British workers could go nearly two decades without a real pay raise due to the country’s economic decline.
That’s the key takeaway from two influential reports published just a day after the U.K. Treasury admitted that a weaker outlook for growth — exacerbated by Brexit — meant Britain had fallen out of the world’s top five economies.
The Resolution Foundation, a non-partisan think tank, said that average earnings, when adjusted for inflation, are likely to stay below the level they hit before the global financial crisis until the start of 2025. That means 17 years without a pay hike.
The Institute for Fiscal Studies, the country’s leading independent economic research institute, gave a similarly dire warning.
Britain’s independent Office of Budget Responsibility (OBR) on Wednesday slashed its growth forecast for this year from 2% to 1.5%. The watchdog said that weak productivity means growth won’t pick up until 2021, and it cited Brexit as one factor.
Resolution Foundation described the OBR forecasts as “truly catastrophic,” and warned that the U.K. faces its longest period of declining living standards since records began in the 1950s.
It based its projection of earnings in 2025 on OBR forecasts that run to 2022, showing that real wages will still be £1,000 below the pre-crisis peak at that point.
“The future for family finances implied by yesterday’s forecasts is unremittingly grim,” the group said in its report.
Paul Johnson, director of the IFS, said the forecasts suggest that economic production per person in 2021 will be 3.5% less than what was expected in March 2016.
“That’s a loss of £65 billion to the economy,” he noted. “We are in danger of losing not just one but getting on for two decades of earnings growth,” he said.
The sharp downgrades underscore the tough economic conditions under which Britain will depart the European Union in March 2019.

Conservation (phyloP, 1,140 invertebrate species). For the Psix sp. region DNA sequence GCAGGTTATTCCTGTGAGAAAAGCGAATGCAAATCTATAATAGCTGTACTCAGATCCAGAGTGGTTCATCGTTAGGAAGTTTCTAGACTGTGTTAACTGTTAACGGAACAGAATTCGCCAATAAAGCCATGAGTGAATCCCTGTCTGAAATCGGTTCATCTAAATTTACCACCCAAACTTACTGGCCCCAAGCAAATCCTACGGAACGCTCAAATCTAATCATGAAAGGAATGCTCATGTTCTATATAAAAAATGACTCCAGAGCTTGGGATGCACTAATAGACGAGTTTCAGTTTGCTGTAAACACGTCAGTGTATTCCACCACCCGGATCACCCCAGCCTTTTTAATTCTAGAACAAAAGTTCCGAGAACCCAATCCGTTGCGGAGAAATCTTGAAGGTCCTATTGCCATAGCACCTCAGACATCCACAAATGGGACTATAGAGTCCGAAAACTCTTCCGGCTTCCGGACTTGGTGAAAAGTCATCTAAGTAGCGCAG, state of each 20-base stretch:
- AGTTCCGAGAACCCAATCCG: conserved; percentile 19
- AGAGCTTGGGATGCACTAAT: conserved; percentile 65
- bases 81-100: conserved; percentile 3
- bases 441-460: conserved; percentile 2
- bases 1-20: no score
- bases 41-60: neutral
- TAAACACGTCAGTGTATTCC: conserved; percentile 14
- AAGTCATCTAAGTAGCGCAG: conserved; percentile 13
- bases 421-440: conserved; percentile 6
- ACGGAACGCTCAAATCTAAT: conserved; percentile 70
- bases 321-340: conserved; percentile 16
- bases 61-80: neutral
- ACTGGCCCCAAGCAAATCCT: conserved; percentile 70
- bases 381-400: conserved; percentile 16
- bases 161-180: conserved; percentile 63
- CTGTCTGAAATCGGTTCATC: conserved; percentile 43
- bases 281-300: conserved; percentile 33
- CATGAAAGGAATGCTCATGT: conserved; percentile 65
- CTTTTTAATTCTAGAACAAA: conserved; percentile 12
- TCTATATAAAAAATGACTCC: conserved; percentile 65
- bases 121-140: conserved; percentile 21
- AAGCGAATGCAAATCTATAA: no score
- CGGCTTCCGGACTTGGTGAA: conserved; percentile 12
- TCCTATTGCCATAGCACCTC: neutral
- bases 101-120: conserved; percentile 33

Britain was until recently one of the strongest economies in the bloc. But it’s now likely to lag many other advanced economies, including the United States and some of its former partners in the EU, for years.
The pain has already set in for many Brits.
The pound has dropped 12% against the dollar since the Brexit vote in June 2016, forcing them to pay higher prices for imported goods.
Wages aren’t keeping pace with inflation, which now stands at 3%. Household debt has been growing by about 4% a year, and the Bank of England has squeezed consumers by hiking interest rates for the first time in a decade.
Business investment has slowed and consumer spending fell the most in four years in October, according to Visa.
The weak growth outlook makes it even more vital that Britain is able to negotiate continued trade access to EU markets after Brexit. But there’s no guarantee of a deal with the EU yet — talks are stuck on the terms of divorce.
Meanwhile, the Brexit bills are piling up.
Treasury chief Philip Hammond said Wednesday that he had set aside £3 billion ($4 billion) to prepare for Brexit over the next two years. And the EU divorce bill is likely to cost the U.K. tens of billions of pounds.